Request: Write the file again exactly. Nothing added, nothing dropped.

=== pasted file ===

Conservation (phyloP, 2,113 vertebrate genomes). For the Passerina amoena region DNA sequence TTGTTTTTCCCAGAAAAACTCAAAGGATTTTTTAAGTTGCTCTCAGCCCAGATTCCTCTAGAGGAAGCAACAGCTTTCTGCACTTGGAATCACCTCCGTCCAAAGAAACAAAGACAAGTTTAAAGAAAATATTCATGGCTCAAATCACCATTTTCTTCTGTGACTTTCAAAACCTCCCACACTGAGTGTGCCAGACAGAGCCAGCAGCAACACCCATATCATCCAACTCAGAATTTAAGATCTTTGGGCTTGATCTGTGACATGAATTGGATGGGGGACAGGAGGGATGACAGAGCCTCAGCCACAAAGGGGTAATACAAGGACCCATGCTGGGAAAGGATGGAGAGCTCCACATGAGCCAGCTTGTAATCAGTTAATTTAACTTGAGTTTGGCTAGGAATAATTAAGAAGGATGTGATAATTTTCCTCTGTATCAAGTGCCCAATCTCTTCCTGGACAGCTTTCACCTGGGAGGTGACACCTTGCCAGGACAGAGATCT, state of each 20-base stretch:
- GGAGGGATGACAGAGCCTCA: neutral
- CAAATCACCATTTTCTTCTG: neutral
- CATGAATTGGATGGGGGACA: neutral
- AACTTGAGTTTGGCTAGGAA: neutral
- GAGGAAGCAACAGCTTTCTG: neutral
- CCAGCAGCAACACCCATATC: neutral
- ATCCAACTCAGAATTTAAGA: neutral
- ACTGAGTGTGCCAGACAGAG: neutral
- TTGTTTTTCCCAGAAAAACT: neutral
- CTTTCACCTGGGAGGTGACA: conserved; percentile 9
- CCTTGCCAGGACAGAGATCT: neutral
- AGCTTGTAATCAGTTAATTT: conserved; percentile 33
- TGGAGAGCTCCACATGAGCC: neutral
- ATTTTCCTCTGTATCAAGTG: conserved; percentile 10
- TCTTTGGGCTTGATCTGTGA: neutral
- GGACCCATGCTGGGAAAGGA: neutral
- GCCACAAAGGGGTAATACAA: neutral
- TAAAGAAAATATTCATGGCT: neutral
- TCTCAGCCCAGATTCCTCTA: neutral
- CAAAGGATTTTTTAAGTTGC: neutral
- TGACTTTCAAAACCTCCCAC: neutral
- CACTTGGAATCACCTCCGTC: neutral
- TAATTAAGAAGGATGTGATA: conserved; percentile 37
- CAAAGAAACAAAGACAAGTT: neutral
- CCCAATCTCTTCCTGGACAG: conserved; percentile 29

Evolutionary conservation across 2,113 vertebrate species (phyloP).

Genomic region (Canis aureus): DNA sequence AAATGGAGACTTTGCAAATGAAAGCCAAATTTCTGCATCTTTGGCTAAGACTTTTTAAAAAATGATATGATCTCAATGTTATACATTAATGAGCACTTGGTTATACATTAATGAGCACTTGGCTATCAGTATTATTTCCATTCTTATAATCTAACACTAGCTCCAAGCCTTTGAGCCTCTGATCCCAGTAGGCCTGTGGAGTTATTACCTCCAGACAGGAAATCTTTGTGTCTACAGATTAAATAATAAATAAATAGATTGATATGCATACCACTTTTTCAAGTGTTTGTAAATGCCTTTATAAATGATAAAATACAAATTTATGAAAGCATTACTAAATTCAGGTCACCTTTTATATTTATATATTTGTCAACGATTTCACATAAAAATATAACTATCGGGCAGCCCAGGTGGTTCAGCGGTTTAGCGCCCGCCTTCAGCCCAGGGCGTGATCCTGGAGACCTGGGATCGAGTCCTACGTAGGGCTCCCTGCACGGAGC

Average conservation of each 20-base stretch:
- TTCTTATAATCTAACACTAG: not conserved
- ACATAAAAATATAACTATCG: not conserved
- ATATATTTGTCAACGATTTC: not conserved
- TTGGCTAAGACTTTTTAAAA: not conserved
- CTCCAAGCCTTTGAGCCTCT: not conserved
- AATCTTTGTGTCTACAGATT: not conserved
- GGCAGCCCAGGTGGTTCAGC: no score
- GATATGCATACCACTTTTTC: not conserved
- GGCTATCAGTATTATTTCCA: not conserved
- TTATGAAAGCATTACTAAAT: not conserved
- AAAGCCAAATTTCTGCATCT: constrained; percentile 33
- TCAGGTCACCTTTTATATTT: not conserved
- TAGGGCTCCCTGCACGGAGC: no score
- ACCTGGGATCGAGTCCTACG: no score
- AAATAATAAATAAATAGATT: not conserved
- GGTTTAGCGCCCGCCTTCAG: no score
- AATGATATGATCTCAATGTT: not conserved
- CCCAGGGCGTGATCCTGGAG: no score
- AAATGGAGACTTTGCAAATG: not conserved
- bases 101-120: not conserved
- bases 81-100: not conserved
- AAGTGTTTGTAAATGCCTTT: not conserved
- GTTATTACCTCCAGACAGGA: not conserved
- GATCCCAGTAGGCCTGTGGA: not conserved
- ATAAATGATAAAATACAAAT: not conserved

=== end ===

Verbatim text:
Conservation (phyloP, 2,113 vertebrate genomes). For the Passerina amoena region DNA sequence TTGTTTTTCCCAGAAAAACTCAAAGGATTTTTTAAGTTGCTCTCAGCCCAGATTCCTCTAGAGGAAGCAACAGCTTTCTGCACTTGGAATCACCTCCGTCCAAAGAAACAAAGACAAGTTTAAAGAAAATATTCATGGCTCAAATCACCATTTTCTTCTGTGACTTTCAAAACCTCCCACACTGAGTGTGCCAGACAGAGCCAGCAGCAACACCCATATCATCCAACTCAGAATTTAAGATCTTTGGGCTTGATCTGTGACATGAATTGGATGGGGGACAGGAGGGATGACAGAGCCTCAGCCACAAAGGGGTAATACAAGGACCCATGCTGGGAAAGGATGGAGAGCTCCACATGAGCCAGCTTGTAATCAGTTAATTTAACTTGAGTTTGGCTAGGAATAATTAAGAAGGATGTGATAATTTTCCTCTGTATCAAGTGCCCAATCTCTTCCTGGACAGCTTTCACCTGGGAGGTGACACCTTGCCAGGACAGAGATCT, state of each 20-base stretch:
- GGAGGGATGACAGAGCCTCA: neutral
- CAAATCACCATTTTCTTCTG: neutral
- CATGAATTGGATGGGGGACA: neutral
- AACTTGAGTTTGGCTAGGAA: neutral
- GAGGAAGCAACAGCTTTCTG: neutral
- CCAGCAGCAACACCCATATC: neutral
- ATCCAACTCAGAATTTAAGA: neutral
- ACTGAGTGTGCCAGACAGAG: neutral
- TTGTTTTTCCCAGAAAAACT: neutral
- CTTTCACCTGGGAGGTGACA: conserved; percentile 9
- CCTTGCCAGGACAGAGATCT: neutral
- AGCTTGTAATCAGTTAATTT: conserved; percentile 33
- TGGAGAGCTCCACATGAGCC: neutral
- ATTTTCCTCTGTATCAAGTG: conserved; percentile 10
- TCTTTGGGCTTGATCTGTGA: neutral
- GGACCCATGCTGGGAAAGGA: neutral
- GCCACAAAGGGGTAATACAA: neutral
- TAAAGAAAATATTCATGGCT: neutral
- TCTCAGCCCAGATTCCTCTA: neutral
- CAAAGGATTTTTTAAGTTGC: neutral
- TGACTTTCAAAACCTCCCAC: neutral
- CACTTGGAATCACCTCCGTC: neutral
- TAATTAAGAAGGATGTGATA: conserved; percentile 37
- CAAAGAAACAAAGACAAGTT: neutral
- CCCAATCTCTTCCTGGACAG: conserved; percentile 29

Evolutionary conservation across 2,113 vertebrate species (phyloP).

Genomic region (Canis aureus): DNA sequence AAATGGAGACTTTGCAAATGAAAGCCAAATTTCTGCATCTTTGGCTAAGACTTTTTAAAAAATGATATGATCTCAATGTTATACATTAATGAGCACTTGGTTATACATTAATGAGCACTTGGCTATCAGTATTATTTCCATTCTTATAATCTAACACTAGCTCCAAGCCTTTGAGCCTCTGATCCCAGTAGGCCTGTGGAGTTATTACCTCCAGACAGGAAATCTTTGTGTCTACAGATTAAATAATAAATAAATAGATTGATATGCATACCACTTTTTCAAGTGTTTGTAAATGCCTTTATAAATGATAAAATACAAATTTATGAAAGCATTACTAAATTCAGGTCACCTTTTATATTTATATATTTGTCAACGATTTCACATAAAAATATAACTATCGGGCAGCCCAGGTGGTTCAGCGGTTTAGCGCCCGCCTTCAGCCCAGGGCGTGATCCTGGAGACCTGGGATCGAGTCCTACGTAGGGCTCCCTGCACGGAGC

Average conservation of each 20-base stretch:
- TTCTTATAATCTAACACTAG: not conserved
- ACATAAAAATATAACTATCG: not conserved
- ATATATTTGTCAACGATTTC: not conserved
- TTGGCTAAGACTTTTTAAAA: not conserved
- CTCCAAGCCTTTGAGCCTCT: not conserved
- AATCTTTGTGTCTACAGATT: not conserved
- GGCAGCCCAGGTGGTTCAGC: no score
- GATATGCATACCACTTTTTC: not conserved
- GGCTATCAGTATTATTTCCA: not conserved
- TTATGAAAGCATTACTAAAT: not conserved
- AAAGCCAAATTTCTGCATCT: constrained; percentile 33
- TCAGGTCACCTTTTATATTT: not conserved
- TAGGGCTCCCTGCACGGAGC: no score
- ACCTGGGATCGAGTCCTACG: no score
- AAATAATAAATAAATAGATT: not conserved
- GGTTTAGCGCCCGCCTTCAG: no score
- AATGATATGATCTCAATGTT: not conserved
- CCCAGGGCGTGATCCTGGAG: no score
- AAATGGAGACTTTGCAAATG: not conserved
- bases 101-120: not conserved
- bases 81-100: not conserved
- AAGTGTTTGTAAATGCCTTT: not conserved
- GTTATTACCTCCAGACAGGA: not conserved
- GATCCCAGTAGGCCTGTGGA: not conserved
- ATAAATGATAAAATACAAAT: not conserved